Plot of Gravity Data Through Fermentation and Dry Hopping

I did have a few issues with the data logging, though. The app was setup to a default data log every 10 minutes. The onboard battery was supposed to last 2 weeks at that rate. But I saw the battery life dropping rapidly at a rate that was only going to last a couple days. I found that it was logging data once or twice per minute. Occasionally it would log data every 5 minutes, 10 minutes, or in some cases only every 5 hours. Changing the sample rate in the app didn’t affect this sampling frequency. Luckily the unit works while plugged in to a USB charger, so I plugged it in and let it log away.

I had another issue with the high data sample rate. When looking at the plot of gravity over time, the app defaults to displaying 25 data points. With this plot, it drastically smooths out the data and it becomes difficult to see the subtle changes in gravity you’re looking for. If I switched it over to “All Data”, I could see that detail. However, due to the large amount of data being collected, the plot in the App couldn’t handle it after a few days and the request for all data just blanked everything out. I was able to see all data points through the Brew Perfect website on my computer, though.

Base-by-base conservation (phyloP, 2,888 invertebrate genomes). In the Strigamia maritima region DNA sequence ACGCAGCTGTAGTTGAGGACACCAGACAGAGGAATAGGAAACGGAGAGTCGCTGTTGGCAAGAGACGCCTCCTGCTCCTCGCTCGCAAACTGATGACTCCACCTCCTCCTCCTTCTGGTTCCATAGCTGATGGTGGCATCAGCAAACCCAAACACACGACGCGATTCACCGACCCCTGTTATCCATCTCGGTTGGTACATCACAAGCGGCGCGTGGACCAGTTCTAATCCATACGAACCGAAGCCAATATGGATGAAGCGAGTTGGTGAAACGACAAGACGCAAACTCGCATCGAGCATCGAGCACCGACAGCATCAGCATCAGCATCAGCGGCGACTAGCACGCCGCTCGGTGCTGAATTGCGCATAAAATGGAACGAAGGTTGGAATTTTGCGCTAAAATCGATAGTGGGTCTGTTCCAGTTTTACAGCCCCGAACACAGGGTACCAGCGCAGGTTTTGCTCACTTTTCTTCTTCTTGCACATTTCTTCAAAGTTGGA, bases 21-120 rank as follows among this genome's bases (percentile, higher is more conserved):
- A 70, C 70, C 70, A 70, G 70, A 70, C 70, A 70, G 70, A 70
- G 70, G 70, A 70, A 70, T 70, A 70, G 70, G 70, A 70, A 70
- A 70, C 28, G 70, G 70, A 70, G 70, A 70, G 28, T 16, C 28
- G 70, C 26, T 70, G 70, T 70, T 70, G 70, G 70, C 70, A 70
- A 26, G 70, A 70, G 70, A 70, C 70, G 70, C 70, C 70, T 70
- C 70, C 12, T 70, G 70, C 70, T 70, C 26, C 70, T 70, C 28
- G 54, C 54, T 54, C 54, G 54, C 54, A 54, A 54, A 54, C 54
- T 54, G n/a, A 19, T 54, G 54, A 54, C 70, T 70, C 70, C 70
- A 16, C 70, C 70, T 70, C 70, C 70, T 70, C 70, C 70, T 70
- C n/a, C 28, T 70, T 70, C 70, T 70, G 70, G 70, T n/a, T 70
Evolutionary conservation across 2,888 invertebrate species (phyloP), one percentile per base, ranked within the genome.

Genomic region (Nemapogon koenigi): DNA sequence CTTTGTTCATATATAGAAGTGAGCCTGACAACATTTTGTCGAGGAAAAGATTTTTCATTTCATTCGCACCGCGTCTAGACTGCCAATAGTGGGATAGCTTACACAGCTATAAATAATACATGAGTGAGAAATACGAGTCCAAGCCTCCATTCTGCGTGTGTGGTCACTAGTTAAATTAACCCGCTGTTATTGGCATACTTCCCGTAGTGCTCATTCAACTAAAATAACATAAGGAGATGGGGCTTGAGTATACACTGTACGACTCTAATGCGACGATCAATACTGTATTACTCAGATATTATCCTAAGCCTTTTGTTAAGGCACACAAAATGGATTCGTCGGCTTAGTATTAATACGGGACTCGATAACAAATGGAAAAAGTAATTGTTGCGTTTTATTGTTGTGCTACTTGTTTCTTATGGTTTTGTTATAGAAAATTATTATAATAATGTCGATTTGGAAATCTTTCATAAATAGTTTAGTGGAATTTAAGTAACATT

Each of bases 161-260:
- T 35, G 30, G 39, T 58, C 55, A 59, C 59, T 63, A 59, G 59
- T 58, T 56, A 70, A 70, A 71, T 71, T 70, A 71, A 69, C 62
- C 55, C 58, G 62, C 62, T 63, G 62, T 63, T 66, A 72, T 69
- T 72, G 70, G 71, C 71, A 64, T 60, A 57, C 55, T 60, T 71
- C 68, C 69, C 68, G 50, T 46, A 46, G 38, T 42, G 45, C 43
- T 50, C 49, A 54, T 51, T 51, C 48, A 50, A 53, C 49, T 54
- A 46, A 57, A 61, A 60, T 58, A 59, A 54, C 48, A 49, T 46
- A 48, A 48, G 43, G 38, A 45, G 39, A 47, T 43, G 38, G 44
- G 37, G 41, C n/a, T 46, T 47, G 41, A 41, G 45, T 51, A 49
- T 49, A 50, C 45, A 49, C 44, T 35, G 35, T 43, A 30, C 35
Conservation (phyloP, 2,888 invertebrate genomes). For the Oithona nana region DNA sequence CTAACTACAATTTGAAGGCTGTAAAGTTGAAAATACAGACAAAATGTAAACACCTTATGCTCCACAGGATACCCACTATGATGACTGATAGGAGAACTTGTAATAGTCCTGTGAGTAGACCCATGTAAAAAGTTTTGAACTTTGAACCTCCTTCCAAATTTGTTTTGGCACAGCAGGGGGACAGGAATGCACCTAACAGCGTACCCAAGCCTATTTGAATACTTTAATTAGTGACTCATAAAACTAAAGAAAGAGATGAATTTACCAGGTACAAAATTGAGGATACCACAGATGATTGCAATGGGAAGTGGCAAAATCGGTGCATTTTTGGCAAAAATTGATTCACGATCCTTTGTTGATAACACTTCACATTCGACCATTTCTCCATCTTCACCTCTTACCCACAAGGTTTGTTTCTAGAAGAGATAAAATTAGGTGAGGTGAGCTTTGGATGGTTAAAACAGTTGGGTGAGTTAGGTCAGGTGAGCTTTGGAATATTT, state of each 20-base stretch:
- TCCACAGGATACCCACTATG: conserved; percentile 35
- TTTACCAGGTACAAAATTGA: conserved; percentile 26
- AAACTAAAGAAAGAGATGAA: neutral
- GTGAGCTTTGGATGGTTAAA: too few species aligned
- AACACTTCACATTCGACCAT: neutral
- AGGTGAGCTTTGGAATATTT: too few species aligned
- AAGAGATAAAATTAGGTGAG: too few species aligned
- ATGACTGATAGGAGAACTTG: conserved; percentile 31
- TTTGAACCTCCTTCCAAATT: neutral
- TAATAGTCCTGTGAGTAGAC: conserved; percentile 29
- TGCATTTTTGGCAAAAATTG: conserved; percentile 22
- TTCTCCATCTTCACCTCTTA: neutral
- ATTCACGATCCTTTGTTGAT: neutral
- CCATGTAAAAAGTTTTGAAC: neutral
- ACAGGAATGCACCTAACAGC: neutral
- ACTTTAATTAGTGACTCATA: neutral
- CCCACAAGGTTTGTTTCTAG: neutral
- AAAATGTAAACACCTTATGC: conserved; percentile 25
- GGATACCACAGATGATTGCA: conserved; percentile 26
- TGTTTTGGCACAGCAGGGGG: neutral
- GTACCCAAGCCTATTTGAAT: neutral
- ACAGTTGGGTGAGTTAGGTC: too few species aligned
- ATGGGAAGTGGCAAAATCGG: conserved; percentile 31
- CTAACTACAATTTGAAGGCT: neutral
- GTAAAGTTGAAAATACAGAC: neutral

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I also had a near heart attack at the end of my fermentation. I clicked on the button that said “Finish Brew”. I assumed this would stop logging new data, but keep all of the data I had. However, it wiped everything out and took me back to a default screen allowing me to start a new brew session if I wanted. I couldn’t find my data anywhere on the app. Luckily, I had the brew session up on my computer, and before refreshing anything, I clicked on the button to export the data to .CSV. I was able to get everything up to the last time I had reviewed the data on my laptop, which luckily was pretty much my full brew session. But I definitely recommend exporting your data periodically to .CSV so you don’t accidentally get burned by this.